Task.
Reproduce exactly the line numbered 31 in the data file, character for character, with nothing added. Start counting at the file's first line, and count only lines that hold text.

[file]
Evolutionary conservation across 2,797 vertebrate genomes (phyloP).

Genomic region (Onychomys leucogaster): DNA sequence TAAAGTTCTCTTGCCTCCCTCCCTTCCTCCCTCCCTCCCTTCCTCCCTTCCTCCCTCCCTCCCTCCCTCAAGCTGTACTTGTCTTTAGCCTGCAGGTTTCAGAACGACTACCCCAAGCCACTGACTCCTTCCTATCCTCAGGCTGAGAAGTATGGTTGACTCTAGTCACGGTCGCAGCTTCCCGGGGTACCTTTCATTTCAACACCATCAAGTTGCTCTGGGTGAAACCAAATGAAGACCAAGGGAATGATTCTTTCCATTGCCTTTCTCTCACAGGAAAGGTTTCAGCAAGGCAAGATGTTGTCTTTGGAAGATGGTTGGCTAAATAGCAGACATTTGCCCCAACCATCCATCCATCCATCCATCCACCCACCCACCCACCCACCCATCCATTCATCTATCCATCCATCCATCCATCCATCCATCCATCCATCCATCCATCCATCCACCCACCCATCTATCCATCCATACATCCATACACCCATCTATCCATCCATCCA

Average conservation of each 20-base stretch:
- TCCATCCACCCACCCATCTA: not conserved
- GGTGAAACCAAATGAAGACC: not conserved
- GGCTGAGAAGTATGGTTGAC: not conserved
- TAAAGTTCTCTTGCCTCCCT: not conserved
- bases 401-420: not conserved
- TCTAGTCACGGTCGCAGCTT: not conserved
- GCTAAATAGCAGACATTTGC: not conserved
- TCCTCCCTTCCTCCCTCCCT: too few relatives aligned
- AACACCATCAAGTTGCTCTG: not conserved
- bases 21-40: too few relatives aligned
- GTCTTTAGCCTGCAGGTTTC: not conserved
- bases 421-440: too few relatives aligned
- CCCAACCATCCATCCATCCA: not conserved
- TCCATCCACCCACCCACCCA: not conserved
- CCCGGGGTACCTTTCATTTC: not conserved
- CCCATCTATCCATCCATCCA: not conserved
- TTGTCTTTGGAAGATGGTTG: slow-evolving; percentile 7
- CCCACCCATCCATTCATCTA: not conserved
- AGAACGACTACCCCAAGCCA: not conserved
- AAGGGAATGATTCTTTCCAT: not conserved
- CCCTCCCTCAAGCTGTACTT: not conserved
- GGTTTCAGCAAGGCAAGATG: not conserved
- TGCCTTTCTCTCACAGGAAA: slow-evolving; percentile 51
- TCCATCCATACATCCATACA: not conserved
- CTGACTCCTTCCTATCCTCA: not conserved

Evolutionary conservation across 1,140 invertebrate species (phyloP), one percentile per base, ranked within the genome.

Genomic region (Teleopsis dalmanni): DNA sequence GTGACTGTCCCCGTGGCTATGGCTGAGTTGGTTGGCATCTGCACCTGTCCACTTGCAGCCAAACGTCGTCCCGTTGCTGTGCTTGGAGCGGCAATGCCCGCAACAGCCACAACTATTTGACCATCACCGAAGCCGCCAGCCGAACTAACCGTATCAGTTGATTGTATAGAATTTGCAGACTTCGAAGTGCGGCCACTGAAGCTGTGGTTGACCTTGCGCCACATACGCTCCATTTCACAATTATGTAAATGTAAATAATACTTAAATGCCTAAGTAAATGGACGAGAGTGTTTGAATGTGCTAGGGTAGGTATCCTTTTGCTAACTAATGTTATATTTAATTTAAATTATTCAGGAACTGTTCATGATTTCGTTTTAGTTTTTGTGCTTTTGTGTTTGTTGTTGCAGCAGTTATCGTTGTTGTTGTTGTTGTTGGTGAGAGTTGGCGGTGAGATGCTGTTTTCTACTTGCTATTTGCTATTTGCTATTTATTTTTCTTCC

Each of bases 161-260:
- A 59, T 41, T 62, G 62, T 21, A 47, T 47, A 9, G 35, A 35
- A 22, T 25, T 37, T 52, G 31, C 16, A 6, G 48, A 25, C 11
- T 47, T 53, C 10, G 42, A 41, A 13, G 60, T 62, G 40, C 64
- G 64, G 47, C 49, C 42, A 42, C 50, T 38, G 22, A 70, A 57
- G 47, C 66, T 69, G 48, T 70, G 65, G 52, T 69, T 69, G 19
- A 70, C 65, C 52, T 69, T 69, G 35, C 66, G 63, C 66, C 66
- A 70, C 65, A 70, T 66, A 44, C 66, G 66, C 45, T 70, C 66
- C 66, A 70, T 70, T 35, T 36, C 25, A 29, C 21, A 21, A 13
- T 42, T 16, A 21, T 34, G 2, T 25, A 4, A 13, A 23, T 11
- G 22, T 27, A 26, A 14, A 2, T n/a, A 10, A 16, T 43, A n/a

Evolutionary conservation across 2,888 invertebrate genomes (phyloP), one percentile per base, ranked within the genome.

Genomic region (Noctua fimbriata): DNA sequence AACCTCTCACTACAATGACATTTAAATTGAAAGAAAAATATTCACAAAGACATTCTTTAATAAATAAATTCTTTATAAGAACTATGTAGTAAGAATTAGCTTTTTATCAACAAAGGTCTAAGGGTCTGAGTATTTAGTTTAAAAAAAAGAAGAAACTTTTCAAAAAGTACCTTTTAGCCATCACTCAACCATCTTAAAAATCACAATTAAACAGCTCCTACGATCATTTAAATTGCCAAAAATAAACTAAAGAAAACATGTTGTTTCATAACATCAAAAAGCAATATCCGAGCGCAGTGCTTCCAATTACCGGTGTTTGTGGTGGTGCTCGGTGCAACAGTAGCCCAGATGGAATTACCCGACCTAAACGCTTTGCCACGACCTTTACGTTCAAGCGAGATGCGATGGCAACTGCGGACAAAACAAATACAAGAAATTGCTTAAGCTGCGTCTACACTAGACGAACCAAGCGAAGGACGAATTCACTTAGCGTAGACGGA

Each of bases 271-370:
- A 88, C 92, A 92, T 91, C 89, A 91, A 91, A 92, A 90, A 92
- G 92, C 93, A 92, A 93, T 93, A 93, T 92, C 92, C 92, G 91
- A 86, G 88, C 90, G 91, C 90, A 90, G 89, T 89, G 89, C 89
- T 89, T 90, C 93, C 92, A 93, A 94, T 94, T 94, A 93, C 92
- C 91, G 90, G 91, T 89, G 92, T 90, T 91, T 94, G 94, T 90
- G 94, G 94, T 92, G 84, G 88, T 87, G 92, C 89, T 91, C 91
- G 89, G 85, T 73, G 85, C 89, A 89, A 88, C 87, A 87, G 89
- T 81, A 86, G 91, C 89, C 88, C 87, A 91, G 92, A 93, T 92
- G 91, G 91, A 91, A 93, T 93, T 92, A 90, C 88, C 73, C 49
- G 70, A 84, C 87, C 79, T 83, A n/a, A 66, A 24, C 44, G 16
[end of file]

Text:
Each of bases 161-260: